# An Integral Identity with Two Functions

### Problem

### Solution

We may as well simplify the problem by choosing $a=0$ and $b=1$ so that the conditions become $f(x)f(1-x)=1$ and $g(x)=g(1-x).$ We need to prove that

$\displaystyle \int_a^b\frac{g(x)}{1+f(x)}dx=\frac{1}{2}\int_0^1g(x)dx.$

As we once observed, $\displaystyle \int_0^1u(x)dx=\int_0^1u(1-x)dx,$ for any integrable function $u=u(x).$ Thus we have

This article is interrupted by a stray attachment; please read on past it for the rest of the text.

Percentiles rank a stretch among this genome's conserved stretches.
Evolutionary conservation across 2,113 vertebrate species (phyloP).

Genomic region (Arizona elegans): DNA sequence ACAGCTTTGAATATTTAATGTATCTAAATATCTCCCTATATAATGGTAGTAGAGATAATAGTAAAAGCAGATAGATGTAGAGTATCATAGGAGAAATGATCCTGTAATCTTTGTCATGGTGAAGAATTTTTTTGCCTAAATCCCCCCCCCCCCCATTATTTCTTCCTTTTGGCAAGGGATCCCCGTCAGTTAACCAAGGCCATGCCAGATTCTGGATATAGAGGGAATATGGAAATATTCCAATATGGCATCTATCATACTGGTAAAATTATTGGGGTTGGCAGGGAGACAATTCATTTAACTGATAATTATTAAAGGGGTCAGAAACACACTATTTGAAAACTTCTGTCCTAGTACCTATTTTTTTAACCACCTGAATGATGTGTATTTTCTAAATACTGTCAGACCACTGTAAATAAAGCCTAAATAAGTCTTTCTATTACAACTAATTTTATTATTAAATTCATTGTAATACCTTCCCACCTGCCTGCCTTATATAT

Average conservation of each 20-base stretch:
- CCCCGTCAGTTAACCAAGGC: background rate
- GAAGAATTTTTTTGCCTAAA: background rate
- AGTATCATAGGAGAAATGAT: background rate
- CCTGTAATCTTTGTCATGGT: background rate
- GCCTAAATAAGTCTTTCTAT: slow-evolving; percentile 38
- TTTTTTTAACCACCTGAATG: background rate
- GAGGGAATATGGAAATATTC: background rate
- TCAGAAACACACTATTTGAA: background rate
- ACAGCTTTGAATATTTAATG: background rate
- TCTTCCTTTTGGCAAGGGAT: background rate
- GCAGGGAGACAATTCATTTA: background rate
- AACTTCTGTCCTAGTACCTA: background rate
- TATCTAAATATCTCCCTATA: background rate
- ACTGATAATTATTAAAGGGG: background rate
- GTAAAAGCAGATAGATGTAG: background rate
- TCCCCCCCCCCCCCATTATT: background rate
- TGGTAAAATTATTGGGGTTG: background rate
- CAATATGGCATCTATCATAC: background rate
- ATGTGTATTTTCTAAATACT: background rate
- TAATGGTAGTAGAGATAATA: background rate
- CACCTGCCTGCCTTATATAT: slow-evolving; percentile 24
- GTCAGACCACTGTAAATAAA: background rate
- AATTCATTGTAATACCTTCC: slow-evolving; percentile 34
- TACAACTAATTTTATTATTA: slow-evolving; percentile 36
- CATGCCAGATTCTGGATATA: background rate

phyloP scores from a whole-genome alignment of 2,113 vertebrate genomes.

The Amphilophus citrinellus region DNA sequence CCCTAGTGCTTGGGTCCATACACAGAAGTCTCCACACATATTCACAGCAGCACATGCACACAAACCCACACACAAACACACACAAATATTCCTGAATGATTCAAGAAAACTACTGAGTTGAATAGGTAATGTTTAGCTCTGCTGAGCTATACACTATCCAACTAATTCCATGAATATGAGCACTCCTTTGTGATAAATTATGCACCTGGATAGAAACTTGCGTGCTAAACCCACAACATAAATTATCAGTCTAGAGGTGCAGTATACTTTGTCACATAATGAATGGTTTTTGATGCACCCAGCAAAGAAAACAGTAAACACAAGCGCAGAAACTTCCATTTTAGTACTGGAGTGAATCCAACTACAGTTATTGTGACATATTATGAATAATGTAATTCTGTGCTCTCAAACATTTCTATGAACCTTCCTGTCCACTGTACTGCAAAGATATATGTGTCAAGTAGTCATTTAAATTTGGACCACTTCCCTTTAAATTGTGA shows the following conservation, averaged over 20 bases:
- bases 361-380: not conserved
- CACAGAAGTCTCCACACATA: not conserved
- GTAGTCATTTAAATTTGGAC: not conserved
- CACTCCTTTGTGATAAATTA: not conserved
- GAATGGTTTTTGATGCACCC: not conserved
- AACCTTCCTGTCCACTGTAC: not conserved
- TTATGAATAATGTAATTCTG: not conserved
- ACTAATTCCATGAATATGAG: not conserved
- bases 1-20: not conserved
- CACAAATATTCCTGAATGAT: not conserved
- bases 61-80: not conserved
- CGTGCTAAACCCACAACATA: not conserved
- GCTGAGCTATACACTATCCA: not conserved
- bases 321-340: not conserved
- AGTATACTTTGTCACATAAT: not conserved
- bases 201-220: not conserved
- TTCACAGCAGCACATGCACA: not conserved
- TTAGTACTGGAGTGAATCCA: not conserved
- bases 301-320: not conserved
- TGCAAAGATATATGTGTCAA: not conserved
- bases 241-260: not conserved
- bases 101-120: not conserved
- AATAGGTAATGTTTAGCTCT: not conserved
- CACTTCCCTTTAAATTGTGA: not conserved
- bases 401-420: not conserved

$\displaystyle \begin{align} I&=\int_0^1\frac{g(x)}{1+f(x)}dx = \int_0^1\frac{g(1-x)}{1+f(1-x)}dx \\ &= \int_0^1\frac{f(x)g(x)}{f(x)+1}dx=J \end{align}$

It is obvious that

$\displaystyle \begin{align} 2I &= I + J = \int_0^1\frac{g(x)}{1+f(x)}dx+\int_0^1\frac{f(x)g(x)}{f(x)+1}dx\\ &=\int_0^1\frac{(1+f(x))g(x)}{1+f(x)}dx=\int_0^1g(x)dx. \end{align}$

### Acknowledgment

This is Problem UP.098 from the Winter 2017 Romanian Mathematical Magazine. The problem was proposed by D. M. Batinetu-Giurgiu and Neculai Staniu (Romania).

I am grateful to Dan Sitaru for providing me with a list of the problems.

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